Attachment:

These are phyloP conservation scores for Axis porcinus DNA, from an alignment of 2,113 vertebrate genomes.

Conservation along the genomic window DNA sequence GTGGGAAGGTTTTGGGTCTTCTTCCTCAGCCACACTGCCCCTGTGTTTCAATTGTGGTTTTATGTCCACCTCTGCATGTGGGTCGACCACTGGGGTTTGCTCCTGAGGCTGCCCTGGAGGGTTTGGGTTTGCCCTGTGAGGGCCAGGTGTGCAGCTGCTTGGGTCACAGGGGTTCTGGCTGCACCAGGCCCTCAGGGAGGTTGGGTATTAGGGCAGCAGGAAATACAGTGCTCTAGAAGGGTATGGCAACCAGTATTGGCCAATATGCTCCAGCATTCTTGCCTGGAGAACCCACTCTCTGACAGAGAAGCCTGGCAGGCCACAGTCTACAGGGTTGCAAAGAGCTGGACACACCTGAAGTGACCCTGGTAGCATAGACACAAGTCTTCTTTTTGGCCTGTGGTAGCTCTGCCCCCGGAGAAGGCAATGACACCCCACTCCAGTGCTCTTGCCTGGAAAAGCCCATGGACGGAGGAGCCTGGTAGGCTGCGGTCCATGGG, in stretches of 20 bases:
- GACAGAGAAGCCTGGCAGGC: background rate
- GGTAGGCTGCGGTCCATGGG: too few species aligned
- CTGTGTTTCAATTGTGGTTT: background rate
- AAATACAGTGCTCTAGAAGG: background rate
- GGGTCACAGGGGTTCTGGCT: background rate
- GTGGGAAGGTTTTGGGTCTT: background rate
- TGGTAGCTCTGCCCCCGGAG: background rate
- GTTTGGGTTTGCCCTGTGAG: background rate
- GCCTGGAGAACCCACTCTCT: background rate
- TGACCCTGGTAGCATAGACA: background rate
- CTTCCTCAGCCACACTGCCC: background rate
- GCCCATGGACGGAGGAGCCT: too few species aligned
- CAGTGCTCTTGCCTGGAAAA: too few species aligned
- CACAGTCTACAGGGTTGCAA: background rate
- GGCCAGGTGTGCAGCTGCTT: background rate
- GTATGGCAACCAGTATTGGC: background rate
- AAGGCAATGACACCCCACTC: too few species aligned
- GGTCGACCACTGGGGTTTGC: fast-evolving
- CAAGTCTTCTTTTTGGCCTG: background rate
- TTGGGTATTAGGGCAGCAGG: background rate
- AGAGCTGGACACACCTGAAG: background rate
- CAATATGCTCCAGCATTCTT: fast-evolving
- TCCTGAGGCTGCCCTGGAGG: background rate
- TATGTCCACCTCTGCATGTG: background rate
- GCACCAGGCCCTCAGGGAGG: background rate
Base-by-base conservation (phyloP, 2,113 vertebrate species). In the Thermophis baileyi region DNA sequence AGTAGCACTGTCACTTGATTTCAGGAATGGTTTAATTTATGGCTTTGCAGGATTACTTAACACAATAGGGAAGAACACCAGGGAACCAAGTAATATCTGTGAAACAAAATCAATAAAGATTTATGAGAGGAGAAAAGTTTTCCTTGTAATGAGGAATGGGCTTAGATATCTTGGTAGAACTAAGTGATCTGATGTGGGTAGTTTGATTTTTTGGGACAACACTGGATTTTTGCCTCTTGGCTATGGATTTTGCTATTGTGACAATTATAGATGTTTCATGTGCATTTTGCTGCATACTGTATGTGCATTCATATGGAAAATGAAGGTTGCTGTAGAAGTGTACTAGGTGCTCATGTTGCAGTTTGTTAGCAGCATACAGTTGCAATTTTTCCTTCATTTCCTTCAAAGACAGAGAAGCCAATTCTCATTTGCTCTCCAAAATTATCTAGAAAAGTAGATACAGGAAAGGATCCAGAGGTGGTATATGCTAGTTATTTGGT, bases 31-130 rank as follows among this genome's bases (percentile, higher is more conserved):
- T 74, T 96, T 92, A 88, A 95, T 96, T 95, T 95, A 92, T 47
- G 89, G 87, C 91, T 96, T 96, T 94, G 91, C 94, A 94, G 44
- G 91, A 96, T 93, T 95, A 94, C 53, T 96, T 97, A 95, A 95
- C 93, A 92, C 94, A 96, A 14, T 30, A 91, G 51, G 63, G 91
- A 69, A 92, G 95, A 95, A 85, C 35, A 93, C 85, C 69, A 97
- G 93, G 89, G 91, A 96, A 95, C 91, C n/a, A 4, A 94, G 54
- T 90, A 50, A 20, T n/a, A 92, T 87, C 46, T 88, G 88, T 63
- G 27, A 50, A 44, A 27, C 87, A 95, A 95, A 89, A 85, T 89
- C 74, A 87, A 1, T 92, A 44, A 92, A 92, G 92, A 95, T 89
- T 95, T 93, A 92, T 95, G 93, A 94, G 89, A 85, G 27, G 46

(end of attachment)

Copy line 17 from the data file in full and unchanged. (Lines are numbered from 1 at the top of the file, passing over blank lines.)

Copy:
- GGCCAGGTGTGCAGCTGCTT: background rate